There is a cat that lives in a garden behind my eyes.
Around the garden is a hedge of purple allergy bushes, which are apparently very popular in landscaping.
Beyond that hedge is an endless field of tall grass.
And once per day, some jerk comes out into the garden with a spray bottle in each hand and gently mists everything with Fantastic and Febreze.
I never used to be allergic to anything. But apparently one can develop allergies, and somewhere around the age of twenty-two, that’s what I did.
Cats are magnetically attracted to people who can’t pet them, besides which their fur and dander are on absolutely everything, so it’s best not to go to houses where they live. This is fairly easily done, although it does interfere with my social life somewhat.
Highly scented cleaning products are a bit more of a problem, but my workplace uses them sparingly, so I get by.
My biggest issue is seasonal allergies, which hit for a couple of months in the late spring and early summer. When the pollen is bad I sneeze frequently, and my eyes feel not just itchy, but gritty, like they’ve been coated in it. I’m pretty convinced that it would feel awesome if I could just take my eyes out for a few minutes, and rinse them in the tap under a nice flow of cool water. Other people have advised against doing this, so I’ve refrained — but every year it seems like a better idea.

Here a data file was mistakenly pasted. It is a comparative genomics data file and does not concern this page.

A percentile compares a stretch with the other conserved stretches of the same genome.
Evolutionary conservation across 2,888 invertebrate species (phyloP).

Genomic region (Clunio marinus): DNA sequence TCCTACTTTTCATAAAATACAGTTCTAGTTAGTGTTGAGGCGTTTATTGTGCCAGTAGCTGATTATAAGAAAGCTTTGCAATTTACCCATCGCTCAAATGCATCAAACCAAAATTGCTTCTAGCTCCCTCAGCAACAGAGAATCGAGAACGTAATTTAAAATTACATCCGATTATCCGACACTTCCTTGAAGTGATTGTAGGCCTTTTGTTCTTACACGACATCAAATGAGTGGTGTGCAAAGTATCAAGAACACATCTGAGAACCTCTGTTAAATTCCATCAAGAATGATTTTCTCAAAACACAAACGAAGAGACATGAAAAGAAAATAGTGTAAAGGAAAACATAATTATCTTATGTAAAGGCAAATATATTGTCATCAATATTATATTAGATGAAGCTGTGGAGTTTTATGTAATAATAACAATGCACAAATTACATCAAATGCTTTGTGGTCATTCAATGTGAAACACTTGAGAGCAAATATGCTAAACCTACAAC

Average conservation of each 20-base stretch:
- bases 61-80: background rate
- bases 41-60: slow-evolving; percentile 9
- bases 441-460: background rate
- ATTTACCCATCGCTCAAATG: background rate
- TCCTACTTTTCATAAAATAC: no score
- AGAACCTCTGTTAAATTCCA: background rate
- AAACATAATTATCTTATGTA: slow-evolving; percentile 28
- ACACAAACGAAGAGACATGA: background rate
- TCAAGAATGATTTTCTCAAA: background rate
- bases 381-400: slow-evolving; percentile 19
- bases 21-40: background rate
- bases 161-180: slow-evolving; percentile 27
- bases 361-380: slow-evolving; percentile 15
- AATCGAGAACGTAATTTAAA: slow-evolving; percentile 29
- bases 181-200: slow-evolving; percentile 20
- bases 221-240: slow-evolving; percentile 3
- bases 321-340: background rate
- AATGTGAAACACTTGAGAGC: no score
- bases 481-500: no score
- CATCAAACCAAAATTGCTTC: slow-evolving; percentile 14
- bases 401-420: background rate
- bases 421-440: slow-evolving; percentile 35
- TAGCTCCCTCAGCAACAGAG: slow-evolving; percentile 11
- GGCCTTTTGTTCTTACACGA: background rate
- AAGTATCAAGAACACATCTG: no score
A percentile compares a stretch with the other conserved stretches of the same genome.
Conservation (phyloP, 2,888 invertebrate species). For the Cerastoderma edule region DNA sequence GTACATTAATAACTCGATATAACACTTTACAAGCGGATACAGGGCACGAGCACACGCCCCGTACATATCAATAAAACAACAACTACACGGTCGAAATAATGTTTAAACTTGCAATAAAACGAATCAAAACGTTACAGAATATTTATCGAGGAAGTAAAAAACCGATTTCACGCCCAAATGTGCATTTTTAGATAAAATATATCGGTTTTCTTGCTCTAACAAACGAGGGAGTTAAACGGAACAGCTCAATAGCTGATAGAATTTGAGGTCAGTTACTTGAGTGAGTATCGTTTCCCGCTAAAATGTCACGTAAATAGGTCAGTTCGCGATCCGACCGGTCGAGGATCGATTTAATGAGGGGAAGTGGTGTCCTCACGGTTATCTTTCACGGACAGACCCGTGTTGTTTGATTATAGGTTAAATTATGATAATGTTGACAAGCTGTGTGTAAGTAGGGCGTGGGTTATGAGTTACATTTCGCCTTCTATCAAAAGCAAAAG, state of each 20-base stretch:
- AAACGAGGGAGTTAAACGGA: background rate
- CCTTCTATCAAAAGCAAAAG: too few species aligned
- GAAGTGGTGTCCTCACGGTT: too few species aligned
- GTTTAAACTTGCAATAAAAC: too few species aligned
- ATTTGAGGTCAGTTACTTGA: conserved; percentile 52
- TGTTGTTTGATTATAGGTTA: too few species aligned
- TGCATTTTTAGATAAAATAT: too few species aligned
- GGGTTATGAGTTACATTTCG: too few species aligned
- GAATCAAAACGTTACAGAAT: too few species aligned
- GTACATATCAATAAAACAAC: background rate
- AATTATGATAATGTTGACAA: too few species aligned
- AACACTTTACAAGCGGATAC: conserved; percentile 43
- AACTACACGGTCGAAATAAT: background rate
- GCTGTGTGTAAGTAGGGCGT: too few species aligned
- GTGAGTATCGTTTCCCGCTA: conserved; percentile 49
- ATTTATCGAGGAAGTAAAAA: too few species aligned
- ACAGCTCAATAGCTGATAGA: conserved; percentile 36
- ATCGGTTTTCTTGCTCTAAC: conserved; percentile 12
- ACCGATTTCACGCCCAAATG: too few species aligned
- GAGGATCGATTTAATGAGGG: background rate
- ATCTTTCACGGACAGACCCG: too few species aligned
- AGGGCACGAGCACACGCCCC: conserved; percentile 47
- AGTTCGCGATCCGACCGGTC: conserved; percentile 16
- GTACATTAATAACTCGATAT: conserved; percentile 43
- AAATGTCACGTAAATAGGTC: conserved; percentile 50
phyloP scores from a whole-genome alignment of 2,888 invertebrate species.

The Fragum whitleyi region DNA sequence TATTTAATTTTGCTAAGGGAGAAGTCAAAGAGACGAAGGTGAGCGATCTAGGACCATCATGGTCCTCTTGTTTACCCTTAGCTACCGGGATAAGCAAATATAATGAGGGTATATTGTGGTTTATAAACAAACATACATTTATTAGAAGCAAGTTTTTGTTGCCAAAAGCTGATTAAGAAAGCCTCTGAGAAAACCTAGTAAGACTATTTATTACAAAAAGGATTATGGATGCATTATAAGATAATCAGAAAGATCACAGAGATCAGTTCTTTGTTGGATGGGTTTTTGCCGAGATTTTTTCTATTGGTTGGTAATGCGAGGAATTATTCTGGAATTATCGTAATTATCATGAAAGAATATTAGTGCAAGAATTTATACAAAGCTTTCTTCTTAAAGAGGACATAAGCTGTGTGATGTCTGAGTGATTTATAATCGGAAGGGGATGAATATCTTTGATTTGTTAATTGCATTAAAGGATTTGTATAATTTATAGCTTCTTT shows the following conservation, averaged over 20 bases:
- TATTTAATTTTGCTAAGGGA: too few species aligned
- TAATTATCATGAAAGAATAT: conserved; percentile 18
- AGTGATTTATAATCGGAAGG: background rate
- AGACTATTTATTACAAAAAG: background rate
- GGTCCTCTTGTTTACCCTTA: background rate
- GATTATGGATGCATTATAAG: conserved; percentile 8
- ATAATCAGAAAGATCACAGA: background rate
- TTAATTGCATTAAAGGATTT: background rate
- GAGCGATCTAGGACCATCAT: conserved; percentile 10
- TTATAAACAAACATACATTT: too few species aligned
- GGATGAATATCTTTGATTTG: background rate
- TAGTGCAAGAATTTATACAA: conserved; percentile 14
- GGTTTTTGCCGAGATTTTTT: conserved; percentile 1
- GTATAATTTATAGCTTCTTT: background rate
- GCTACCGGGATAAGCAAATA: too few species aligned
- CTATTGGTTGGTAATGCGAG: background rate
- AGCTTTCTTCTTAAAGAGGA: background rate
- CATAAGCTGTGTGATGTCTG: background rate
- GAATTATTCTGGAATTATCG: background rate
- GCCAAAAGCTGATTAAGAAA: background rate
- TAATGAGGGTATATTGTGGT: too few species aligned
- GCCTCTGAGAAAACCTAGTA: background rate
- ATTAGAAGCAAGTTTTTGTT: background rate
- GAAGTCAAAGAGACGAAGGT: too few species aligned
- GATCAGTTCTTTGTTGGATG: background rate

Until last year I’d never found an allergy medicine that I could take; the more common ones have the same effect on me as cough syrup, which is that after three to five doses I start hearing a creepy music box. . . and then my vision blacks out and I wind up on the floor. After the third time that happened I gave up on allergy medication, and just relied on eye drops and swearing. Then someone recommended I try Chlor-Tripolon; it is non-non-drowsy so I can only take half a pill once a day, but it provides some relief and I don’t hallucinate on it, so that’s good.
Allergy season is coming very soon. I thought I should write about it while it’s still hypothetical, and I can still find humour in it.
And before I take out my eyes.